EU targets Russian oligarchs assets to pay for Ukraine reconstruction, by seeking to legislate in such a way where hiding assets will be impossible for oligarchs.
The EU has proposed new rules that would make it harder for Russian oligarchs to evade sanctions and open the way to confiscating their assets to help pay to rebuild Ukraine. “While the Russian aggression on Ukraine is ongoing, it is paramount that EU restrictive measures are fully implemented and the violation of those measures must not be allowed to pay off,” the European Commission said in a statement.
“Today’s proposals aim to ensure that the assets of individuals and entities that violate the restrictive measures can be effectively confiscated in the future.”
Economic sanctions are enforced very differently among the bloc’s 27 member states in a regulatory “patchwork” that often enables those targeted to evade their bite. “The violation of EU sanctions is a serious crime and must come with serious consequences. We need EU-wide rules to establish that,” said EU vice-president Vera Jourova.
The EU executive said sanctions were bound by 40 different legal regimes, varying widely between a serious crime to the mere administrative offence. “An inconsistent enforcement of restrictive measures undermines the Union’s ability to speak with one voice,” the European Commission statement said.
To achieve that, the EU’s executive arm proposed to add the violation of sanctions to the list of EU crimes, paving the way towards a common standard on their enforcement and penalties across the member states.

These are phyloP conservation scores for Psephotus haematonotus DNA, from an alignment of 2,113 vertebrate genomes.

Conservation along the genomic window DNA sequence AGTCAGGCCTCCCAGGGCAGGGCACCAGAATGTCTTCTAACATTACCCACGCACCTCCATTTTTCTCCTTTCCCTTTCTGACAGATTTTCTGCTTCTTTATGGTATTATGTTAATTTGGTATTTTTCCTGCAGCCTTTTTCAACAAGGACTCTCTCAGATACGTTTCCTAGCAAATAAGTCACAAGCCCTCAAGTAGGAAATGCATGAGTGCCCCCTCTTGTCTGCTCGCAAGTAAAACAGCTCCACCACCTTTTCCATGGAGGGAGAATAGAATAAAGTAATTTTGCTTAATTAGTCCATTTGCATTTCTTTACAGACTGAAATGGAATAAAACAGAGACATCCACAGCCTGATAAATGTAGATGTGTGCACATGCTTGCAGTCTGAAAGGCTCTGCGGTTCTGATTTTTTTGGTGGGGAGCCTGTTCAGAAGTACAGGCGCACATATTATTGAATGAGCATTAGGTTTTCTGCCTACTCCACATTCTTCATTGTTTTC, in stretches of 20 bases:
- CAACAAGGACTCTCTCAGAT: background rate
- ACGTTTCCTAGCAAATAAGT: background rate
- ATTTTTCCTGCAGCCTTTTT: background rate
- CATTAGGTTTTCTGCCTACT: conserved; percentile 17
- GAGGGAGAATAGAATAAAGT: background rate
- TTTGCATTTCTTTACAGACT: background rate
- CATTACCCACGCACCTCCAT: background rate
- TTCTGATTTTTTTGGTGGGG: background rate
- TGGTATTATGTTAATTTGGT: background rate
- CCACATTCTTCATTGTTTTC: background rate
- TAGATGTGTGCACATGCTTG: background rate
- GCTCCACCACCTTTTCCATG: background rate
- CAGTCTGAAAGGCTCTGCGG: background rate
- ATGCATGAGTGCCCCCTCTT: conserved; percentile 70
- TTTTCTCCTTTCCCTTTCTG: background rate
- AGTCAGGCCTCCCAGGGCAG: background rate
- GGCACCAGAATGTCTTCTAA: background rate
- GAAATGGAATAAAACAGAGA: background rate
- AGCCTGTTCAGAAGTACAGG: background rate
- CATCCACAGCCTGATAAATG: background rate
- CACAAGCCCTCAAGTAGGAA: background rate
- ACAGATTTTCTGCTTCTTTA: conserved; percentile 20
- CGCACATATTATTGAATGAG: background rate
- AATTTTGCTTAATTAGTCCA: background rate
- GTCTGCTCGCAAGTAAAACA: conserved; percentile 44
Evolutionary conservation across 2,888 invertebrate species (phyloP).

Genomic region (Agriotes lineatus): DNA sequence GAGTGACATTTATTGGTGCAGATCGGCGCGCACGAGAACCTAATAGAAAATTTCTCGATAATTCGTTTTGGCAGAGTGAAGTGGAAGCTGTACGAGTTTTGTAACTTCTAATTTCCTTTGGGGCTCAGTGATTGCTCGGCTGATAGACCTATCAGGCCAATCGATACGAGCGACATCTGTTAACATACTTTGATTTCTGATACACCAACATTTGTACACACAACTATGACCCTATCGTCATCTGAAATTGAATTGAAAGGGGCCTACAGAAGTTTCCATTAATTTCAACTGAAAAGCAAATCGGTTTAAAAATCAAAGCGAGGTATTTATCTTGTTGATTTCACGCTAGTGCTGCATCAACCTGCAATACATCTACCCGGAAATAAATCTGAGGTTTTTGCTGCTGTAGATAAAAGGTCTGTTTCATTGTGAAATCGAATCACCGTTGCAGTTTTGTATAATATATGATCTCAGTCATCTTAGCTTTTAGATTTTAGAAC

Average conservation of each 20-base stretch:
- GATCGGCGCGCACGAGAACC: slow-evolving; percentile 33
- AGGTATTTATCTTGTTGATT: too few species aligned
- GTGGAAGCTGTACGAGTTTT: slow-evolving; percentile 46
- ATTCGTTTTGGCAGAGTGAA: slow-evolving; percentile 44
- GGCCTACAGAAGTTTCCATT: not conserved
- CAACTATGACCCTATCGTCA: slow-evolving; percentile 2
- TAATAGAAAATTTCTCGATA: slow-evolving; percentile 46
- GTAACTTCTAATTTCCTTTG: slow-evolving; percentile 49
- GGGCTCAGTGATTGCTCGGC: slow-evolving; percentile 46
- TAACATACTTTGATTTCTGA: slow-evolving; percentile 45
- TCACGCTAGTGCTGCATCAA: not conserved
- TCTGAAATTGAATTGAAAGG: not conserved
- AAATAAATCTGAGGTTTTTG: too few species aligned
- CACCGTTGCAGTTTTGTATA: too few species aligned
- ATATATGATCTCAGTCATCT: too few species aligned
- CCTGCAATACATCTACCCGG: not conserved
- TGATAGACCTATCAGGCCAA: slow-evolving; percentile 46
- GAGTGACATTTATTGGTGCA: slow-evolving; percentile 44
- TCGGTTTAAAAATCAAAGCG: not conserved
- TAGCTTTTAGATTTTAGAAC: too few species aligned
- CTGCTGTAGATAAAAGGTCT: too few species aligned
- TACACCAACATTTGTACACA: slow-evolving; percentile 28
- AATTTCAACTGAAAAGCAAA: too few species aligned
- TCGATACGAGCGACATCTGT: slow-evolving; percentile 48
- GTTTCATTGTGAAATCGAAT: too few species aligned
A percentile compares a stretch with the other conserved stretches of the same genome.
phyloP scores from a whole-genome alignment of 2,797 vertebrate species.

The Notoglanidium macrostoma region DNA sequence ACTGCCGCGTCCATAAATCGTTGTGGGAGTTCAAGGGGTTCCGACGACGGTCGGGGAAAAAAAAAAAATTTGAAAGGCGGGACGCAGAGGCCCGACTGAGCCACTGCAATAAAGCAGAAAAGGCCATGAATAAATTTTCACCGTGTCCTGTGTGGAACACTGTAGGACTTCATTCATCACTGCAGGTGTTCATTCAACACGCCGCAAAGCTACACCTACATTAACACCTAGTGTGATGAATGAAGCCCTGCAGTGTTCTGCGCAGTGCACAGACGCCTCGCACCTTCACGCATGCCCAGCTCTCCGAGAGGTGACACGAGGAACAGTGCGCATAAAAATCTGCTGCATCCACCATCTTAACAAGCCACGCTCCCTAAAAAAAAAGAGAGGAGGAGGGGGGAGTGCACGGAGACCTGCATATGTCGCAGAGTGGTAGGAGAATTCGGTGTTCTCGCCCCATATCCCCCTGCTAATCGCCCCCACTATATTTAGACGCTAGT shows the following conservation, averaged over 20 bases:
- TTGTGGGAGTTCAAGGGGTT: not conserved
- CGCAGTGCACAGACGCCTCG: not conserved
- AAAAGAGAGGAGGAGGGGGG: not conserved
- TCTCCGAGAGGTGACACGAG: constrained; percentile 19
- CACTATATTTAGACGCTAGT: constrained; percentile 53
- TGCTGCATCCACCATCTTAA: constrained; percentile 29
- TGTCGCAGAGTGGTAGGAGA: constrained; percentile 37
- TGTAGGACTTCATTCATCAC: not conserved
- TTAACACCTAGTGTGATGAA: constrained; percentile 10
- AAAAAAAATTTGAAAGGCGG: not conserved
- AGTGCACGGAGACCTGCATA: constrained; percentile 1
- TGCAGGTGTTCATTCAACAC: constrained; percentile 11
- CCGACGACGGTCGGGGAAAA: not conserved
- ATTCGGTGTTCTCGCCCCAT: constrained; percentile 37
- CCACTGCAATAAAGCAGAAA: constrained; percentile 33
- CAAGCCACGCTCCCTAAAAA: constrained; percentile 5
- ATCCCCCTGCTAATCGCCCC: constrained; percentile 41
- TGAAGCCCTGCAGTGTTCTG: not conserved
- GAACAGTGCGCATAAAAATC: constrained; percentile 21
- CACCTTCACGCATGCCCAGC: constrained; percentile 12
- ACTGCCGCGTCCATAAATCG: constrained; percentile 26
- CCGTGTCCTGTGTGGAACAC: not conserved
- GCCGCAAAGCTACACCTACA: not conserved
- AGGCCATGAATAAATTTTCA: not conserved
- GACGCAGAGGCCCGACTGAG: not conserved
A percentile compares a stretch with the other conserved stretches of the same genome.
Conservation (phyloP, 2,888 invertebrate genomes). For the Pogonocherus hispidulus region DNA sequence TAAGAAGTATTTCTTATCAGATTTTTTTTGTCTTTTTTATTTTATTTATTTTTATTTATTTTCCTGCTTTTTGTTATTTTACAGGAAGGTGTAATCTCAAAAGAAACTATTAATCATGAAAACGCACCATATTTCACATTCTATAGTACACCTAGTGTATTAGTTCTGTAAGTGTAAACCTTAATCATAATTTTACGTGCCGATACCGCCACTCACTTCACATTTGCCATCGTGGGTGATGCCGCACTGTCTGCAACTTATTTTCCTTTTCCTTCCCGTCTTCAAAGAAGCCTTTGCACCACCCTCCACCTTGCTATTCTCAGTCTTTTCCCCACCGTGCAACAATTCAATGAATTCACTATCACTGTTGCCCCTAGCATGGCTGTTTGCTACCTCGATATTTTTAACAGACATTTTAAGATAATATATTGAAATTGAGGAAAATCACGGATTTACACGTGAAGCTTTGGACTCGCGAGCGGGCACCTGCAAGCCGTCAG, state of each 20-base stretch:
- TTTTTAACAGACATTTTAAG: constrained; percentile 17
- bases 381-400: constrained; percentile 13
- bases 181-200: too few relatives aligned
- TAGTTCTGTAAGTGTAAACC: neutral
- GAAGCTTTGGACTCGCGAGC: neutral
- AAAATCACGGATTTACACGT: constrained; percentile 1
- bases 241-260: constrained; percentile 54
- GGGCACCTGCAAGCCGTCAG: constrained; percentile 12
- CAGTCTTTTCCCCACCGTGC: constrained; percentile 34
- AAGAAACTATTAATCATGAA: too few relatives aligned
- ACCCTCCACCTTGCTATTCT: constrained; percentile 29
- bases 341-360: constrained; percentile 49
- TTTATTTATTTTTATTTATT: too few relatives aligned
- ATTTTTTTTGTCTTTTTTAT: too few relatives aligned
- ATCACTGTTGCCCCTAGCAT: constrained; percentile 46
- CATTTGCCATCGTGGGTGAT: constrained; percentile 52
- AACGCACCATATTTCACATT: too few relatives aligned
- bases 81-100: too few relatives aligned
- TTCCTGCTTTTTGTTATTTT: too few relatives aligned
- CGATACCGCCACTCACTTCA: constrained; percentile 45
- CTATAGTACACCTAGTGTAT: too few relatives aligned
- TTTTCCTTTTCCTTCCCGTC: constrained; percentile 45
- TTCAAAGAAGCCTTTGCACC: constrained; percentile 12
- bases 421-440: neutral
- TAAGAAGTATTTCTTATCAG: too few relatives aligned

Once that was agreed, the EU would then more carefully define what constitutes a breaking of sanctions, making it easier to prosecute violators across all of Europe and for authorities to work together more effectively.
The EU has unleashed five waves of sanctions over Russia’s invasion of Ukraine and is currently negotiating the final touches on a sixth round that would include a ban on Russian oil imports.
In the most controversial aspect of the new proposals, the Commission is hoping to win member state approval to allow for the sanctioned to have their assets stripped of their possessions and not just frozen as is currently the case.
Answering a call made initially by Kyiv, some member states want the proceeds of these assets to help pay for the astronomical costs of rebuilding war ravaged Ukraine. But other member states, including Germany, have expressed fear that the measure could violate international and national laws that limit the power of authorities to seize private property.
The proposals by the European Commission are expected to be discussed by EU leaders at a summit on Monday in Brussels.
Draft conclusions for the summit seen by AFP on Wednesday said leaders would support “further options compatible with international law being actively explored, including options aimed at using frozen Russian assets to support Ukraine’s reconstruction”.